DJI is continuing to push its families of drones higher up the food chain with more features at higher prices for each revision. The new DJI Mini 3 Pro is no exception. It is a massive upgrade from the Mini 2, with a substantial price bump to go along with it. I’ve been flying a review unit with pre-release firmware for a couple weeks in both Europe and the US, and have been incredibly impressed with what DJI has packed into its newest sub-250 gram drone.
Starting with the basics, the Mini 3 Pro is available in three different versions. The drone only (suitable for those who already have a DJI remote) is $669. The drone plus a baseline remote (DJC RC-N1) is $759. The premium, and somewhat unique offering for a low-end drone, is the option to purchase the drone along with DJI’s new remote designed for use with the Mini (DJI RC). The DJI RC features its own display and is pre-loaded with the DJI Flight app. That configuration will set you back $909. The Fly More combo can be added to any of these. For an additional $189, it includes two batteries, a multi-battery charger, two sets of spare propellors, and a bag to hold it all. Pre-orders are being accepted now, with shipments expected to start on May 17th.
DJI Mini 3 Pro by the Numbers
The headline number for DJI Mini drones is of course the weight. At just under 250 grams, the Mini 3 Pro comes in under the minimum weight that requires registration in the US. It’s not completely clear to me what else that weight class gets you in the US, but in the EU and other places there are often additional benefits in terms of where you can fly.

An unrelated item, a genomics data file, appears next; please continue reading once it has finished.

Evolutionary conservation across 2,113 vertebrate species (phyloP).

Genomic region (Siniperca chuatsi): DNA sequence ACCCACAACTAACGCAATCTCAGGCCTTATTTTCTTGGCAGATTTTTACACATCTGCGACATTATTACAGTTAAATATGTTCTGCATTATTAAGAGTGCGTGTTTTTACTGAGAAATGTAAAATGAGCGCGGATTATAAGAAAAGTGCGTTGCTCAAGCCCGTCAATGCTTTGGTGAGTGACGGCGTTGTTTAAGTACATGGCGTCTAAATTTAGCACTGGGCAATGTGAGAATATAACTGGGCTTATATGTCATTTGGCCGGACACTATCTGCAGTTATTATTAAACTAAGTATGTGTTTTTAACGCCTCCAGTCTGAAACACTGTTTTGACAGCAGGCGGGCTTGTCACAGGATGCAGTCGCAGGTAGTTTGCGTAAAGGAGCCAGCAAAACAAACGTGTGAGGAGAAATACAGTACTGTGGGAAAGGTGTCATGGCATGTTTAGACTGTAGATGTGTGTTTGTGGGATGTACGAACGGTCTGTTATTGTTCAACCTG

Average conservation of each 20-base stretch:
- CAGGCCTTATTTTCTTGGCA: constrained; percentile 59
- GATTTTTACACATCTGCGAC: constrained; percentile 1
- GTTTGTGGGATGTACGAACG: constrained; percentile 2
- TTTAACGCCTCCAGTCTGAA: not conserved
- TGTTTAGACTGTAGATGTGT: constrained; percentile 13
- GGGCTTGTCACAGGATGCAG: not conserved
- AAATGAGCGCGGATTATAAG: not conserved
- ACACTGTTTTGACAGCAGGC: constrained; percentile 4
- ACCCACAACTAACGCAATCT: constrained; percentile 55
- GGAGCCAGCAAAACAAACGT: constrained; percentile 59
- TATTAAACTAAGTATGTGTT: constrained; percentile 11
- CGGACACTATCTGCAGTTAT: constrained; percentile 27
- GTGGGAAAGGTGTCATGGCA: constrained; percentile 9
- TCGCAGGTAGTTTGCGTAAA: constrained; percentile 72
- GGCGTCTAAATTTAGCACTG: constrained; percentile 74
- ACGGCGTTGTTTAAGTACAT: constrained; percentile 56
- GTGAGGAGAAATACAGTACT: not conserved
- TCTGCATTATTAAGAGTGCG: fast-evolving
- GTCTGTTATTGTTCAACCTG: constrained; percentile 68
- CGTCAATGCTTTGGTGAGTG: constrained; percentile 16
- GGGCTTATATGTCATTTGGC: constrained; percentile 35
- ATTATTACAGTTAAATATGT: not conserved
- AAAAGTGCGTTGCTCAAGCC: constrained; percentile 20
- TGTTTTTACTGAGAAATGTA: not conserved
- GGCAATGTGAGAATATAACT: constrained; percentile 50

Flight time is rated at an impressive 34 minutes, even with the amazingly-light batteries, and 47 minutes with an optional higher-capacity, but heavier, battery. To achieve this flight time the batteries no longer include status LEDs, but the drone has a set, as does the multi-battery charger.
The Mini 3 has also been upgraded to include 3-direction obstacle detection and APAS 4.0 intelligent obstacle avoidance (forward, backward, and down). That puts it right up at the level you might expect from an Air model, and ahead of the original Mavic. There is also a full suite of FocusTrack features.
The optional DJI RC with integrated display definitely makes it simpler to fly the drone, and saves your phone battery. However, to get maps (it uses Mapbox) it’ll need to have access to WiFi. Unlike with DJI’s Smart and Pro remotes, I couldn’t find a way to load additional applications on it. This could limit its appeal to those who use 3rd party applications for data logging or pre-programmed flying.
The Mini 3 Pro’s Camera